If there's any group that doesn't have to be sold on the idea that government must address the effects of climate change, it's farmers.
"Anybody who's paying attention knows the climate has already changed," says Daniel Sumner, director of the UC Agricultural Issues Center at UC Davis.
And farmers, of course, pay excruciatingly close attention to the weather.
They know how many summer days their crops have to endure 100-plus degree heat. They know how sensitive some specialty crops are to nighttime temperatures that aren't low enough, and how changes in the dew point can affect crop production.
California farmers know that the most important storage of water for irrigation is the snowpack in the Sierra, and they are aware that even a slight elevation drop in the snow level can have enormous consequences on the amount of water that will be available for their fields.
Northern California vintners shudder when they note even a slight rise in nighttime low temperatures or a slightly more frequent retreat of the marine influence from San Francisco Bay on the precious grape-growing microclimate of the Napa Valley.
California farmers are also aware that theirs is a global industry and that the effects of climate change on distant locales can have profound effects on them.
For California almond growers, the biggest worry about climate change may not be its local effects but rather its effects on the other side of the world. Their business model would collapse, Sumner notes, "if the climate changes somewhere in China so that almonds become an ideal crop for them."
Sumner was among the speakers on Monday at a daylong conference in Sacramento on climate change challenges to California agriculture, a conference that included remarks by Gov. Jerry Brown.
As did his predecessor, Brown has made confronting climate change a central focus of his administration. The reason, he said at the conference, is that models show California will be "at the epicenter" of climate-change effects in the United States. "It is a real existential threat to individual and collective well-being."
Brown noted that the state faces two imperatives. It must act to limit climate-change effects by reducing carbon emissions, and it must also cope with the effects. "We have to adapt," he said.
Environmentalists applaud California's leadership on the issue. Even the anti-fracking protesters outside the conference acknowledged Brown's leadership in one arena even as they faulted him on another front. Their repeated chant: "Climate leaders don't frack."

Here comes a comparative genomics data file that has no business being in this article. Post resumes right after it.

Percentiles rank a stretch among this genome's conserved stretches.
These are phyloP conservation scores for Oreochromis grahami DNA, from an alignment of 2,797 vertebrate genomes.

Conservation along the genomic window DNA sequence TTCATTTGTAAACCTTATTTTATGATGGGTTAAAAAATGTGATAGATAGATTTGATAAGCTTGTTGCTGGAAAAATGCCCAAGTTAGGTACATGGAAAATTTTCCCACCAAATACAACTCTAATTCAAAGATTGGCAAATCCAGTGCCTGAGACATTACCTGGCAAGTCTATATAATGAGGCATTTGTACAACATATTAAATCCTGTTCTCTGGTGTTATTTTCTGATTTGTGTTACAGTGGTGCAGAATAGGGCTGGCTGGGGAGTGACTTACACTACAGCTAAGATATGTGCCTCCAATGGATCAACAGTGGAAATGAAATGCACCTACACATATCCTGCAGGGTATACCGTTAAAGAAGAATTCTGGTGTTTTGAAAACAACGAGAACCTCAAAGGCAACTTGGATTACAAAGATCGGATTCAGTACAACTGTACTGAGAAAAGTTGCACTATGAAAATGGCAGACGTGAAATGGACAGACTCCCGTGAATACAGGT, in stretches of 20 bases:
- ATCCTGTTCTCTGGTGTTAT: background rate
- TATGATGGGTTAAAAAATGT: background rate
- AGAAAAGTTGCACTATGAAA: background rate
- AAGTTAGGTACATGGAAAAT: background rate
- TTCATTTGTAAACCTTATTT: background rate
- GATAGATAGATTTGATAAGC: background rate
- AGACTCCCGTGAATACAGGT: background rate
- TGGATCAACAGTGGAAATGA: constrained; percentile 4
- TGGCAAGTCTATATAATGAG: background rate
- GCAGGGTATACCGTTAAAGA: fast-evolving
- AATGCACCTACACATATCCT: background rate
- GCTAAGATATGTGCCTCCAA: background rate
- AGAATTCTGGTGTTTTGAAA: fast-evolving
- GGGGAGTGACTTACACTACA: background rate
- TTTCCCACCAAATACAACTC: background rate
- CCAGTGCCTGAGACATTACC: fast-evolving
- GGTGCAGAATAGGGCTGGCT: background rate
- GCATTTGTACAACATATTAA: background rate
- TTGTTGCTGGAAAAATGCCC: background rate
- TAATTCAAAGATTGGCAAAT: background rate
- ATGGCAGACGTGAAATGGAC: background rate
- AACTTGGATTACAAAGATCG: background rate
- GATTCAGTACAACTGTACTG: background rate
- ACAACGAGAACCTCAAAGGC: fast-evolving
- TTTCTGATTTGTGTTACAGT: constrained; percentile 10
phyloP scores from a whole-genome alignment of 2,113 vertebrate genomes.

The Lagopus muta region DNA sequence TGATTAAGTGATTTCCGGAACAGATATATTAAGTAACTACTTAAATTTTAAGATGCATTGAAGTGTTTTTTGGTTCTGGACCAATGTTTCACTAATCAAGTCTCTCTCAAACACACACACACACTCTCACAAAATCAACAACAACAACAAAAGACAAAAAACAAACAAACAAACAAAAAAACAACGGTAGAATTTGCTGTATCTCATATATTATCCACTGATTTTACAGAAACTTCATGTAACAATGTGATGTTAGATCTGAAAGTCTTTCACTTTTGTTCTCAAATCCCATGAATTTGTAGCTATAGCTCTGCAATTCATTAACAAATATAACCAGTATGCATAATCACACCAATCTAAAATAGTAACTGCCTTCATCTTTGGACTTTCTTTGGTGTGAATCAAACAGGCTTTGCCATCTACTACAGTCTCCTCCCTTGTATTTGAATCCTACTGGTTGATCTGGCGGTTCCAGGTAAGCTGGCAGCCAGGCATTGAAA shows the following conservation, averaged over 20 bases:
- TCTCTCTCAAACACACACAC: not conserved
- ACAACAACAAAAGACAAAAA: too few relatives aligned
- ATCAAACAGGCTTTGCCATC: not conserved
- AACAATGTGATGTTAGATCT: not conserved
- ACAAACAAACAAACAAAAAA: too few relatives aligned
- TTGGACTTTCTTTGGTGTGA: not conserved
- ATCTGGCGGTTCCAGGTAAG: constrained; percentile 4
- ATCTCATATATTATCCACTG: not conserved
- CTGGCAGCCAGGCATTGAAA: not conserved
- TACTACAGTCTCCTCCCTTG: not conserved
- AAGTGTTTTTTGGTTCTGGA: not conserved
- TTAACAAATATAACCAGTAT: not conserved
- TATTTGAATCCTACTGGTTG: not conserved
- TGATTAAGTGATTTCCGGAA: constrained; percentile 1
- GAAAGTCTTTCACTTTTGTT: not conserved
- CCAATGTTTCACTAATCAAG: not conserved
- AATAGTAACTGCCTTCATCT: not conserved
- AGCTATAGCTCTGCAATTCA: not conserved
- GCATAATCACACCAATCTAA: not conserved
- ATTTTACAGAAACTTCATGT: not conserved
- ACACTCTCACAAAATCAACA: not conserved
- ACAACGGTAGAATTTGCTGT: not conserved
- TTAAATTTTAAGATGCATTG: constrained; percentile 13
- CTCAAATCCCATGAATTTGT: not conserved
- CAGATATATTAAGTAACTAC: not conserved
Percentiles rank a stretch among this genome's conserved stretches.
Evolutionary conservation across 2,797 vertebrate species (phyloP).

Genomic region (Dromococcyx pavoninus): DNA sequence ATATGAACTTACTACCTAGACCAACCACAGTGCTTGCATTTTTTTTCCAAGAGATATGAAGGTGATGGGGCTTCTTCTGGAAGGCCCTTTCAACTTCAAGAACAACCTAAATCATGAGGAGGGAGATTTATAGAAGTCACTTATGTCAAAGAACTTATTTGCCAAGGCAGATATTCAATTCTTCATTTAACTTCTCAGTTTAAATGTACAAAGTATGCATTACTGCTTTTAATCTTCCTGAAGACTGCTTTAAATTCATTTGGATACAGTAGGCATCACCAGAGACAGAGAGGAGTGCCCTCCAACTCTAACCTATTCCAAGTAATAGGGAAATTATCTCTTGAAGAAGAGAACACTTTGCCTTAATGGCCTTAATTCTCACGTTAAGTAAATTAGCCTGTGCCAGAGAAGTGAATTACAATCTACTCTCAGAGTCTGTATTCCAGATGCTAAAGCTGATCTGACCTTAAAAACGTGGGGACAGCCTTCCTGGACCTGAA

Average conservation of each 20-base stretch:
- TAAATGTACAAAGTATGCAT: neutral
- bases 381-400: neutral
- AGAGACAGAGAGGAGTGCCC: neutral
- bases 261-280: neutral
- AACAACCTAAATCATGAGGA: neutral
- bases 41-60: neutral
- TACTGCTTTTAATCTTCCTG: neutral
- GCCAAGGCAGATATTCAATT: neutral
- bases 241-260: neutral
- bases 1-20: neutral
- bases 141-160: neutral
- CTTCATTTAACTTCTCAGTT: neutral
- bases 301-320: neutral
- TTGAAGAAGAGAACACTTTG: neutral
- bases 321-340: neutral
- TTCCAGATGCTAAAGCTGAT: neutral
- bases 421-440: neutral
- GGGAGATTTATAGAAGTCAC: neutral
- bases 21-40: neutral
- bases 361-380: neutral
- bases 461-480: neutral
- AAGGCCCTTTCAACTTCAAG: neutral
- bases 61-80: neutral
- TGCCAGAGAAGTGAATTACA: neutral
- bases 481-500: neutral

Those protesters and other green activists might have shuddered at some suggestions offered at the conference of the steps California agriculture must take to adapt.
UC Berkeley professor David Zilberman argued that it's time to think less about defending against climate change. "We really need to talk about the protection of society," he said.
For California agriculture, he argued, that means taking advantage of the state's historic strength. "In California, we're very good at using new technology and adapting," he said.
That should mean, he argued, a greater reliance on genetically modified organisms -- new grains to feed cattle to reduce their methane emissions, new varieties of crops that are resistant to heightened threats of pest infestation, new grape vines engineered to better withstand hot days.
As for dealing with the effects of climate change on California's water supply, Zilberman was direct about what needs to be done: "We have to build dams."
UC Berkeley professor Max Auffhammer underscored the climate-change driven effects on water availability. Projections about reductions in the Sierra snowpack are, he said, "really, really worrisome."
All agreed that dealing with climate change is a tough political issue. Conservatives unwilling to acknowledge the overwhelming science on global warming will continue to fight efforts to slow climate change by reducing carbon emissions. Liberals will likely resist steps that might be needed to adapt to irreversible changes that have already taken place -- steps such as increased reliance on genetic engineering to help agriculture adapt and a greater emphasis on water storage.
As Brown noted, it's a difficult political issue on which to engage voters.
"It's a challenge that doesn't capture the imagination of momentary events," Brown said. "We must pursue a series of paths over a long period of time."
Auffhammer likened society's reluctance to tackle climate-change challenges to the resistance of so many to begin seriously planning for old age. "It's a little like planning for retirement," he said. "We know that at some point our health is going to get bad. We know that with certainty."